My First Fans

I have fans! Who knew?

I would like to thank the two sharp-dressed gentlemen that stopped by this evening. I really wish I could remember what agency you were from, all I recall is your badges looked like tricky Scrabble racks.

I'm extremely honored that you found my blog and took an interest in my story... it's only been in the public domain for three days! Excellent job in monitoring the airwaves, I must say.

Next time, if you want to come inside, just ask. Really, I mean it. No need to shove a judge's signature in my face and terrorize my wife, just knock on the door and accept my hospitality.

Speaking of my wife, she would like her first-generation Kindle back. Or buy her one of the new ones. We're still trying to figure out what you'd want with her collection of vampire novels.

Oh, and best of luck in going through those videocassettes. Like I told you earlier, they are part of a giant prank. Millions of pages of gibberish. Promotional material for a science fiction novel. I would like them back when you are done with them, and yeah, I'm very impressed with the trunk capacity of your Ford LTD, I never thought you'd get them all in there.

So... continue reading along. I'm sure you'll find what I have to say interesting. Just keep in mind that none of it is real. I promise.

And visit as often as you like--as long as you don't look on top of the ceiling fan in my office...


Digging for the Science

I apologize in advance to my friends at NASA, who are eagerly anticipating the results of my research. Many of them have taken an interest in what I'm doing, but I believe they are going to be surprised to discover something. I know I was.

Molly's story is about people and relationships, not about gadgets and gizmos. As a geek, (and someone who likely suffers from an autism spectrum disorder) I was confused by the focus of my source material. The vast majority of it recounts conversations, feelings, people and places.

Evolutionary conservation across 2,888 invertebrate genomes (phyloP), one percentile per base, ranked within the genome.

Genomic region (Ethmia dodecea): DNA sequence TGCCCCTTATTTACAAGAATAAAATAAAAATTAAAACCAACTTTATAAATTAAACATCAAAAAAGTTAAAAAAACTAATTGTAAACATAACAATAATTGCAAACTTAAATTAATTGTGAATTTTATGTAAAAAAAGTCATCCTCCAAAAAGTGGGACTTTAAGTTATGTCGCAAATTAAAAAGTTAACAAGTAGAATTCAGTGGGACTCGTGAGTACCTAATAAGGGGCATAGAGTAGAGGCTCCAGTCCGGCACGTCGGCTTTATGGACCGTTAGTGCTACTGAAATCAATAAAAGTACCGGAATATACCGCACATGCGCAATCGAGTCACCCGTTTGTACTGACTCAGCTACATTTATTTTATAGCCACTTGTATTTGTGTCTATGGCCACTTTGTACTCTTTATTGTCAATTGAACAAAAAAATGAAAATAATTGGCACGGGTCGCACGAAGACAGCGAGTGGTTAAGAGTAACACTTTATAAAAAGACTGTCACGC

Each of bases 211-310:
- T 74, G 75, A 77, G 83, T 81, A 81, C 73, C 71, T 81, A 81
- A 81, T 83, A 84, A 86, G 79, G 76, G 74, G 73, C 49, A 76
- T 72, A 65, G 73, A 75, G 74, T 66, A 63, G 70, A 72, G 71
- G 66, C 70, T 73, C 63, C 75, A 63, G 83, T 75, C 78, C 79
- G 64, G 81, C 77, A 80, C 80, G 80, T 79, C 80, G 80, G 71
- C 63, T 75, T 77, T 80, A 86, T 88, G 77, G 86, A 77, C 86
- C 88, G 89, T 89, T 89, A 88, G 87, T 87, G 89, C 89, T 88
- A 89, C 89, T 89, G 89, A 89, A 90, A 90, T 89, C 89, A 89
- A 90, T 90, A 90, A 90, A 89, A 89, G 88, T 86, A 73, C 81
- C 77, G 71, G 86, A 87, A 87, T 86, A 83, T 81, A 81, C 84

Then, something occurred to me: Would I write the following in my diary?:

5/28/2009 - My wireless personal communicator vibrated to life, sending out a shrill version of a hip-hop song that only sounded decent with the sort of bass impossible with such a small speaker. I grabbed the small device, checking the OLED outer screen that gave me a visual representation of the person calling. It was my wife.

I opened the communicator, admiring the arrangement of a myriad number of buttons. What a marvelous device, capable of snapping pictures that contain over three million individual pixels, store thousands of songs, and even log into the global computer network to pull up maps and satellite photos of any place on the planet.

The power of the small machine was astounding. I pressed it to my ear, all that technology thrumming in the palm of my hand.

"Hello?" I said.

It was my wife. She wanted to make sure we had something to entertain us tonight. An optical video disc that would project high definition images to our flat-screen plasma display. We did, but there was a problem...

...we'd seen them all.

I threw the personal global photographic personal communicator into the small pouch on the front of my leggings and grabbed my keys. Outside, I punched a button on the fob, sending micro-pulses of radio activity to a sensor in my vehicle. It recognized the signal and servos sprung to life, unlocking the doors.